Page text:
when Lance was below 5% , he was only in that "ZONE" for a short period ie not the whole tour. He would start the tour above 7% and after the tour would most certainly be back above 7%

 

 
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Its rather the rider's weight... you won't see a fatboy at the front of a raceBig%20smile

 

I have seen and felt the wrath of Fatty plenty of times, usually on flat or rolling courses....OuchDead

 

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Its rather the rider's weight... you won't see a fatboy at the front of a raceBig%20smile



I have seen and felt the wrath of Fatty plenty of times' date=' usually on flat or rolling courses....OuchDead
[/quote']

 

Damn right, the big boys suffer on the hilly courses and probably feel that lighter riders dont play nice with them (true and funny at times), but they love to give payback on flat courses. Nothing worse than a heavyweight on the front in a crosswind.
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Tot op 6% gradient speel aerodinamika 'n groter rol as gewig, maar daarna begin gewig al hoe groter rol speel (obviously). Dis ook nie net die gewig nie, maar ook waar dit verloor word. As jy bv 1kg op die wiele verloor, gaan dit jou baie meer baat as om 1kg op die raam te verloor. Die wiele beweeg en die raam is staties relatief tot alle dele op die fiets. Jy het baie minder energie nodig om bv 'n Zipp 202 (1050g) aan die draai te kry en aan die draai te hou as 'n Mavic Open Pro met 32 speke (1900g). Op 'n 13km klinm gaan jy definitief die verskil agterkom en in die tye sien.

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In the original example.. (assuming a smooth surface though)... 600m ascent, assume VAM of 1200m/h for a moderate athlete (meBig%20smile). Then the 13km is done in 30 minutes. If there is a minute loss for every extra 100g then I will be 10 minutes slower on a bike that is 1kg heavier - impossible.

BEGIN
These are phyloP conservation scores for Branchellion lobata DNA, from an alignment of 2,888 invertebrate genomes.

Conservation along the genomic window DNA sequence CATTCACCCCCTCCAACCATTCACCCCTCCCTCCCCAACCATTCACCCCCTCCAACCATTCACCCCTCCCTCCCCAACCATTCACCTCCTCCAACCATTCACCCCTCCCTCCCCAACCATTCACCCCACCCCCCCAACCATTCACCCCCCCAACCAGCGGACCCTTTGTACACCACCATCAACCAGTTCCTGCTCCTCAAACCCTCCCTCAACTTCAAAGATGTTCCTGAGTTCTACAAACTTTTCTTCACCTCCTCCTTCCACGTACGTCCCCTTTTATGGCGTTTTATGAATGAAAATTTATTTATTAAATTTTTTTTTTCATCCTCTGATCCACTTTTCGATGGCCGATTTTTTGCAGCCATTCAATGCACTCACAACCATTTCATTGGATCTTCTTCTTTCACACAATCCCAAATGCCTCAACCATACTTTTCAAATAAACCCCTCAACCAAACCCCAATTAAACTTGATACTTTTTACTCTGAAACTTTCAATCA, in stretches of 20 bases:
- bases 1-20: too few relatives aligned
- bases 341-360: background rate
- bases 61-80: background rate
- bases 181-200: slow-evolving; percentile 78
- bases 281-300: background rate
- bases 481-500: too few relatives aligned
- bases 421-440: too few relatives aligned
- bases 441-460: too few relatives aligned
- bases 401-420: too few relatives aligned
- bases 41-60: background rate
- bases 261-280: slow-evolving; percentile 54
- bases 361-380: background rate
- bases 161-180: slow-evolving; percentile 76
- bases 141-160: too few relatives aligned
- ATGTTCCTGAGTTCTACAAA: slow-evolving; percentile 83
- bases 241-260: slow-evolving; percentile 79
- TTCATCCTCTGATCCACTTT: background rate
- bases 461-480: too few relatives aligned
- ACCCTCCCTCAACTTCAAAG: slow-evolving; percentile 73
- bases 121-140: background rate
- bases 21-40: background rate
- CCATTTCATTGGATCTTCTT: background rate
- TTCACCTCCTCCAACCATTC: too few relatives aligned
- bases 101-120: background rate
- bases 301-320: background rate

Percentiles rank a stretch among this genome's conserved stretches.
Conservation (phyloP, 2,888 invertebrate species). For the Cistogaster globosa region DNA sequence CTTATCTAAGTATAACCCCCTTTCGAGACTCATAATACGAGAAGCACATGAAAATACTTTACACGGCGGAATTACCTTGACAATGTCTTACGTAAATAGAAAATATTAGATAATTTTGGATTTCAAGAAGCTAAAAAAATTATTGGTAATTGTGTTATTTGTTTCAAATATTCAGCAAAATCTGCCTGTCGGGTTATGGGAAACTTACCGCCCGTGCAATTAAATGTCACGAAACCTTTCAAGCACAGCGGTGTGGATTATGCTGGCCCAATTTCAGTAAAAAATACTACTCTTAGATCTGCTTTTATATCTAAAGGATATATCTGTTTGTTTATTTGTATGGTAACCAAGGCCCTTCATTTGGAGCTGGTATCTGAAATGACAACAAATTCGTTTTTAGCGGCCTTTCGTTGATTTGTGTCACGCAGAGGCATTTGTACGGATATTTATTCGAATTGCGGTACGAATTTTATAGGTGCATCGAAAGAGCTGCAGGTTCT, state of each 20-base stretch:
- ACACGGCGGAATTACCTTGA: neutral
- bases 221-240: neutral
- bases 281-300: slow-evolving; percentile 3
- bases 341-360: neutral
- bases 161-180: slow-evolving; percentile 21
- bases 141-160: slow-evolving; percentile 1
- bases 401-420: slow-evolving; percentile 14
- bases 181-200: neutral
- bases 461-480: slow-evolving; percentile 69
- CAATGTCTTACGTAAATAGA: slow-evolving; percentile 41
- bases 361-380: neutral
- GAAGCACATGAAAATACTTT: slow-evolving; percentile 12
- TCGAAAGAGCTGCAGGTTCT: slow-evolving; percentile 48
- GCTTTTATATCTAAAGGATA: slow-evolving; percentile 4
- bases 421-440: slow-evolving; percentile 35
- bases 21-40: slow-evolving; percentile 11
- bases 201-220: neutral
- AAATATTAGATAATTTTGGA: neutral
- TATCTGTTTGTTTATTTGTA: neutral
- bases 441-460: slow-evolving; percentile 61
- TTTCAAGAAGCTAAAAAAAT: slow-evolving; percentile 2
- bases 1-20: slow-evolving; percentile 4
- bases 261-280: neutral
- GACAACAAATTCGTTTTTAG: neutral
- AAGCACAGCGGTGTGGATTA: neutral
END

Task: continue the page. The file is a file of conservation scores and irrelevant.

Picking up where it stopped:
Maybe 1 minute for evry kg?
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Tot op 6% gradient speel aerodinamika 'n groter rol as gewig' date=' maar daarna begin gewig al hoe groter rol speel (obviously). Dis ook nie net die gewig nie, maar ook waar dit verloor word. As jy bv 1kg op die wiele verloor, gaan dit jou baie meer baat as om 1kg op die raam te verloor. Die wiele beweeg en die raam is staties relatief tot alle dele op die fiets. Jy het baie minder energie nodig om bv 'n Zipp 202 (1050g) aan die draai te kry en aan die draai te hou as 'n Mavic Open Pro met 32 speke (1900g). Op 'n 13km klinm gaan jy definitief die verskil agterkom en in die tye sien.[/quote']

 

That is true for an top elite athlete, capable of VAM 1800m/h.... at 6% his speed is 30km/h and aerodynamics are starting to come into play.

 

For decent Vets, A group, B, C, D etc the speed reduces quite dramatically so even a 'shallow' hill will be a contest of weight rather than aerodynamics.
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Wat? S? jy ons Vets is stadig?

Die bronne wat ek gelees het, het 3 kategorie? getoets: Elite, gemiddeld, en ondergemiddeld en vir al drie was dit dieselfde resultate - aero wen tot by 6% en dan begin gewig 'n rol speel. Ek sal weer die bron gaan soek en seker maak... 
sias2007-08-29 06:48:06
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I lost 9kg's and can feel the difference on flat and hills!!!Smile

 

I would rather be a less heavy(climber) cyclist than a heavy(sprinter). In CPT there is so little flat races so not worth to be a pure sprinter.
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I lost 9kg's and can feel the difference on flat and hills!!!Smile

 

I would rather be a less heavy(climber) cyclist than a heavy(sprinter). In CPT there is so little flat races so not worth to be a pure sprinter.

 

To lose that much weight I'd have to have a testicle removed. Hey, maybe the saddle would be more comfortable after that too!